Does religious freedom help societies flourish? Does the freedom of religious individuals and institutions to put their faith into practice make a difference to the economic and political well-being of the world's people, especially the very poorest? As legal controversy swirls around religious freedom in America and Europe with the Obamacare contraception mandate and battles over gay marriage, the broader social dimensions of religious freedom are often forgotten. A recent Pew Forum report showed that 75 percent of people in the world live in nations where religious liberty is severely restricted. Those nations are highly vulnerable to extremism, social discord, poverty, and corruption.
Rick Warren, best-selling author and founding pastor of Saddleback Church, discussed these and other topics in a wide-ranging conversation with Timothy Shah, associate director of the Religious Freedom Project. Pastor Rick is a leading advocate on issues like poverty, HIV/AIDS, and education, and spoke about faith-based solutions to pressing challenges at home and abroad, and the role of religious freedom in advancing those solutions.
Rick Warren is the founding pastor of Saddleback Church, a non-denominational California megachurch, and is a leading evangelical author of the best-selling book The Purpose Driven Life (2002). Warren has staked out positions and supported programs that address a range of public policy issues, including poverty, education, and HIV/AIDS, both nationally and internationally. During the 2008 presidential election, he hosted candidates Senators Barack Obama and John McCain at a public forum at Saddleback Church; he subsequently gave the invocation at President Obama's inauguration in January 2009. Time and U.S. News & World Report have recognized Warren as one of the most influential Christian leaders in the United States.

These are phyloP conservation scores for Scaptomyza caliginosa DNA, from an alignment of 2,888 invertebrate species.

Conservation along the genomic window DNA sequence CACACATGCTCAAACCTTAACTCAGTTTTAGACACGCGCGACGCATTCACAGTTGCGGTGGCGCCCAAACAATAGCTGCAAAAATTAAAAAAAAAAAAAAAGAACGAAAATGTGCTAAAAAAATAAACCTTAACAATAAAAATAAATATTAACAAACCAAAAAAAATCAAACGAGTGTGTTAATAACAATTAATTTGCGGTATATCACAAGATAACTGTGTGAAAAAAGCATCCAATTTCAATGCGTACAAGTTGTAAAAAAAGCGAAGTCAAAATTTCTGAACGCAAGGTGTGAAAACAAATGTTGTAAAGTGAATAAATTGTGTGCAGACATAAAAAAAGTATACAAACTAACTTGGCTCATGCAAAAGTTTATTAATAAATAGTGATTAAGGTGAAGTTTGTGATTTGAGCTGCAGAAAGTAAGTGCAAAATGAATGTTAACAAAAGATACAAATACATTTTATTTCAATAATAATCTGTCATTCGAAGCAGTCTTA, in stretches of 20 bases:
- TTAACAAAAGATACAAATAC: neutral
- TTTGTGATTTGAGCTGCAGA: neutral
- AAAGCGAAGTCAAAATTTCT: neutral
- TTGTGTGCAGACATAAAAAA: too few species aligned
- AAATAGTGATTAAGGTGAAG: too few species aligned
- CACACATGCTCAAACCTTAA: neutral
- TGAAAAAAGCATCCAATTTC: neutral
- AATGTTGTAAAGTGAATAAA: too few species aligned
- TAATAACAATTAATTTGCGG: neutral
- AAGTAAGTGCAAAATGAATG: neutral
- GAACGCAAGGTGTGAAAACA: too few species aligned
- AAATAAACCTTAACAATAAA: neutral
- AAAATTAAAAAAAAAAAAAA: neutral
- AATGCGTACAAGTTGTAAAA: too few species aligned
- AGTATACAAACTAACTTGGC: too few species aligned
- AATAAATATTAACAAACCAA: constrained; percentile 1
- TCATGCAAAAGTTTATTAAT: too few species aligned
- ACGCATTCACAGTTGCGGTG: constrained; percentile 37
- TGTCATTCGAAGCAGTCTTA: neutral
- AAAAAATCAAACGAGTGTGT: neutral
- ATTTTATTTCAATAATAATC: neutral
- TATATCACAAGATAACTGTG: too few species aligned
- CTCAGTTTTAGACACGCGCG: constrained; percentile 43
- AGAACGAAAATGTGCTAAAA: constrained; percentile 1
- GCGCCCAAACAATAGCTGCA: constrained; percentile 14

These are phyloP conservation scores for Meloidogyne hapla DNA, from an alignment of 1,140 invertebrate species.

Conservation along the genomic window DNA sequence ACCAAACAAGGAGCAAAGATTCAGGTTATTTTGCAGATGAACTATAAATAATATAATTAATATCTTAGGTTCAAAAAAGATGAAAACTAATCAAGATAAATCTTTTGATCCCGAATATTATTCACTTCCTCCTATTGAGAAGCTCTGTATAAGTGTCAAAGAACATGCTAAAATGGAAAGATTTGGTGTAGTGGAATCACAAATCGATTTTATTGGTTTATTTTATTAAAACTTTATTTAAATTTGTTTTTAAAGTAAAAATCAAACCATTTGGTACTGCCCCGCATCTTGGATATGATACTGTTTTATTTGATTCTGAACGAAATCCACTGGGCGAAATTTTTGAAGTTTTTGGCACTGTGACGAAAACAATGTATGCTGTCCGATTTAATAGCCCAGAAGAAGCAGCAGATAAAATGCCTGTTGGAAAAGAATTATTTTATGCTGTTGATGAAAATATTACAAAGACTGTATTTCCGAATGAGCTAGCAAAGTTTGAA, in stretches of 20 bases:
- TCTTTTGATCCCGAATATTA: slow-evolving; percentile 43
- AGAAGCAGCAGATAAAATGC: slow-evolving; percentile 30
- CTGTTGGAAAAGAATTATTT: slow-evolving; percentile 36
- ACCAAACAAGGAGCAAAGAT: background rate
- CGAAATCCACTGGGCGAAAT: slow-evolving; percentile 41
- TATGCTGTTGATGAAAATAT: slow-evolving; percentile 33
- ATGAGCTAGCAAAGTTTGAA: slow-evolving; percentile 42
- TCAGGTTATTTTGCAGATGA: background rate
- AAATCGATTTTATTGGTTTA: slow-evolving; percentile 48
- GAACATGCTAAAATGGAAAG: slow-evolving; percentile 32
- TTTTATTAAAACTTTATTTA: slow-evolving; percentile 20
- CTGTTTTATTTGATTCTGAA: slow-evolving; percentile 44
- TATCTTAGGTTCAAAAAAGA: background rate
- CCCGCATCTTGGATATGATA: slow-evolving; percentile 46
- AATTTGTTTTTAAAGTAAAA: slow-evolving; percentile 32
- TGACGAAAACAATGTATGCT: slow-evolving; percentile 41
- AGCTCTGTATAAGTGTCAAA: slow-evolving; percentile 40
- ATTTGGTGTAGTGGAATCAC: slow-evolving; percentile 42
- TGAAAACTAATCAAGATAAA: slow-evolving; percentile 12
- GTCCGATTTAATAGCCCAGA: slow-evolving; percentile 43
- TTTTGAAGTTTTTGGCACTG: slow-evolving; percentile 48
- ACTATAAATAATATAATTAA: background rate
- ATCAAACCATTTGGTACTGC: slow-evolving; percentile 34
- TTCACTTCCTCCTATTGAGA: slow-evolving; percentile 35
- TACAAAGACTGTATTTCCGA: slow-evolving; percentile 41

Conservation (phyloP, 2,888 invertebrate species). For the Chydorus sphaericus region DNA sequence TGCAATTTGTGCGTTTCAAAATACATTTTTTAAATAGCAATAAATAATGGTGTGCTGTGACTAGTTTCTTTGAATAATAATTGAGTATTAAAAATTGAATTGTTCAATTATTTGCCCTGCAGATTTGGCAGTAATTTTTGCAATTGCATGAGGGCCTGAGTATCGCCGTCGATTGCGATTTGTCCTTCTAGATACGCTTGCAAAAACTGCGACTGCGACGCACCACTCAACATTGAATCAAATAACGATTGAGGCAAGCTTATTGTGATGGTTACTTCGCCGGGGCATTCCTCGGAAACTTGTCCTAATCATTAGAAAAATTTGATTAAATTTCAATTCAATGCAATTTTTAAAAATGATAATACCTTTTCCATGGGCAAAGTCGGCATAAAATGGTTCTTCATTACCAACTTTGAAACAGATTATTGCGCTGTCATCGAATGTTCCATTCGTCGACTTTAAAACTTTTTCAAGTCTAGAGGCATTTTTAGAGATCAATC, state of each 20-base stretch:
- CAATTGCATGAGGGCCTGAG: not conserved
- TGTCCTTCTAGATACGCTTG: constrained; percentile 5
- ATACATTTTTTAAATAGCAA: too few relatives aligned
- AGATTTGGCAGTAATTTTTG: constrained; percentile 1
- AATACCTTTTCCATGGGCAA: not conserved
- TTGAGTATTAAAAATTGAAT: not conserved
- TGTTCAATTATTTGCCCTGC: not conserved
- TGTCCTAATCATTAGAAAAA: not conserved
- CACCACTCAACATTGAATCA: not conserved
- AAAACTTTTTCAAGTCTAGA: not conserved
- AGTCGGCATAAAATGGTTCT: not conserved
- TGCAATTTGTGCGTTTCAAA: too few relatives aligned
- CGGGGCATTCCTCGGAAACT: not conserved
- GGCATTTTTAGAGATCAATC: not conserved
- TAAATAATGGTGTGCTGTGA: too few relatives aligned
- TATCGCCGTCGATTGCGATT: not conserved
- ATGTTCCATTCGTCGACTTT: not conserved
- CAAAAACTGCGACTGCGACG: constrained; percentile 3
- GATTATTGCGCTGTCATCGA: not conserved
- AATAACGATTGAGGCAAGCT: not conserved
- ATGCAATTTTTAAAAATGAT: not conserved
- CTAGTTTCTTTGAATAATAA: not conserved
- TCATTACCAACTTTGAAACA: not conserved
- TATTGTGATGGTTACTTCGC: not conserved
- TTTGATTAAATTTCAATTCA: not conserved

Timothy Samuel Shah is Associate Director of the Religious
Freedom Project at the Berkley Center For Religion, Peace, and World
Affairs and Visiting Assistant Professor in the Government Department,
Georgetown University. He is a political scientist specializing in the relationship
between religion and political freedom in theory, history, and contemporary
practice. Shah is author, with Monica Duffy Toft and Daniel Philpott, of God’s Century: Resurgent Religion and Global Politics (W.W. Norton, 2011) and is editor of an Oxford University Press series on “Evangelical Christianity and Democracy in the Global South” that has so far generated three volumes. His articles on religion and global politics have appeared in Foreign Affairs,
Foreign Policy, the Journal of Democracy, the Review of Politics, and elsewhere.